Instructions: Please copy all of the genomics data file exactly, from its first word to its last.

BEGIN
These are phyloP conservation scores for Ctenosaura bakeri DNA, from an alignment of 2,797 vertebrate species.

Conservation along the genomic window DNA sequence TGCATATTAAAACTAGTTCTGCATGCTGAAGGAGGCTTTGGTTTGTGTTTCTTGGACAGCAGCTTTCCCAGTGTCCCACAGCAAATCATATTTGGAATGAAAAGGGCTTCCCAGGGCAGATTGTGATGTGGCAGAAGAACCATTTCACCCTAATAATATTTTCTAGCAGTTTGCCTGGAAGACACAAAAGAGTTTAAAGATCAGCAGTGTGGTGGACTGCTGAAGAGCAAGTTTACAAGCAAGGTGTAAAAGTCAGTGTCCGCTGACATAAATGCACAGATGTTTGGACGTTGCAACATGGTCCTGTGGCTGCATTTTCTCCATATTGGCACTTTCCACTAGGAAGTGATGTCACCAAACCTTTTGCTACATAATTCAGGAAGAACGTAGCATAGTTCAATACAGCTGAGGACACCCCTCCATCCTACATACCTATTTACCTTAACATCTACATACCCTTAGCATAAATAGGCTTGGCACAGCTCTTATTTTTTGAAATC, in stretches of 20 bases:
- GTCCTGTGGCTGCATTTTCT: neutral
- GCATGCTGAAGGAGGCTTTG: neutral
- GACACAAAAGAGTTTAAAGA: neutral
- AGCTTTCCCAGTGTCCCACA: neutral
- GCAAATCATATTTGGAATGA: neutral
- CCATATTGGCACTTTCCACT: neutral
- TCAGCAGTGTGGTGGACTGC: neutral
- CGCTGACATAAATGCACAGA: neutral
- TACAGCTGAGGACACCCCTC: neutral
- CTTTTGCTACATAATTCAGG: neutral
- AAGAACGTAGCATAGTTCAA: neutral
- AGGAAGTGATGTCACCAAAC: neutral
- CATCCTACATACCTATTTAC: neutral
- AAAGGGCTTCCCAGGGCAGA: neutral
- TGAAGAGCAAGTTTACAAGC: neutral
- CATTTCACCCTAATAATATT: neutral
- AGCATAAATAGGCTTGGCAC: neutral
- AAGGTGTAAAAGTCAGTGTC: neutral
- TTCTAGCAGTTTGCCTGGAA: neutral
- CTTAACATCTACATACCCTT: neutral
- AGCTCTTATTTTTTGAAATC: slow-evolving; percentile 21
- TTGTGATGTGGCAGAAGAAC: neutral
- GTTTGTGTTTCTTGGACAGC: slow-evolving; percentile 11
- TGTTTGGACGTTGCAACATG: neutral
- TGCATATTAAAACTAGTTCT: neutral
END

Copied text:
These are phyloP conservation scores for Ctenosaura bakeri DNA, from an alignment of 2,797 vertebrate species.

Conservation along the genomic window DNA sequence TGCATATTAAAACTAGTTCTGCATGCTGAAGGAGGCTTTGGTTTGTGTTTCTTGGACAGCAGCTTTCCCAGTGTCCCACAGCAAATCATATTTGGAATGAAAAGGGCTTCCCAGGGCAGATTGTGATGTGGCAGAAGAACCATTTCACCCTAATAATATTTTCTAGCAGTTTGCCTGGAAGACACAAAAGAGTTTAAAGATCAGCAGTGTGGTGGACTGCTGAAGAGCAAGTTTACAAGCAAGGTGTAAAAGTCAGTGTCCGCTGACATAAATGCACAGATGTTTGGACGTTGCAACATGGTCCTGTGGCTGCATTTTCTCCATATTGGCACTTTCCACTAGGAAGTGATGTCACCAAACCTTTTGCTACATAATTCAGGAAGAACGTAGCATAGTTCAATACAGCTGAGGACACCCCTCCATCCTACATACCTATTTACCTTAACATCTACATACCCTTAGCATAAATAGGCTTGGCACAGCTCTTATTTTTTGAAATC, in stretches of 20 bases:
- GTCCTGTGGCTGCATTTTCT: neutral
- GCATGCTGAAGGAGGCTTTG: neutral
- GACACAAAAGAGTTTAAAGA: neutral
- AGCTTTCCCAGTGTCCCACA: neutral
- GCAAATCATATTTGGAATGA: neutral
- CCATATTGGCACTTTCCACT: neutral
- TCAGCAGTGTGGTGGACTGC: neutral
- CGCTGACATAAATGCACAGA: neutral
- TACAGCTGAGGACACCCCTC: neutral
- CTTTTGCTACATAATTCAGG: neutral
- AAGAACGTAGCATAGTTCAA: neutral
- AGGAAGTGATGTCACCAAAC: neutral
- CATCCTACATACCTATTTAC: neutral
- AAAGGGCTTCCCAGGGCAGA: neutral
- TGAAGAGCAAGTTTACAAGC: neutral
- CATTTCACCCTAATAATATT: neutral
- AGCATAAATAGGCTTGGCAC: neutral
- AAGGTGTAAAAGTCAGTGTC: neutral
- TTCTAGCAGTTTGCCTGGAA: neutral
- CTTAACATCTACATACCCTT: neutral
- AGCTCTTATTTTTTGAAATC: slow-evolving; percentile 21
- TTGTGATGTGGCAGAAGAAC: neutral
- GTTTGTGTTTCTTGGACAGC: slow-evolving; percentile 11
- TGTTTGGACGTTGCAACATG: neutral
- TGCATATTAAAACTAGTTCT: neutral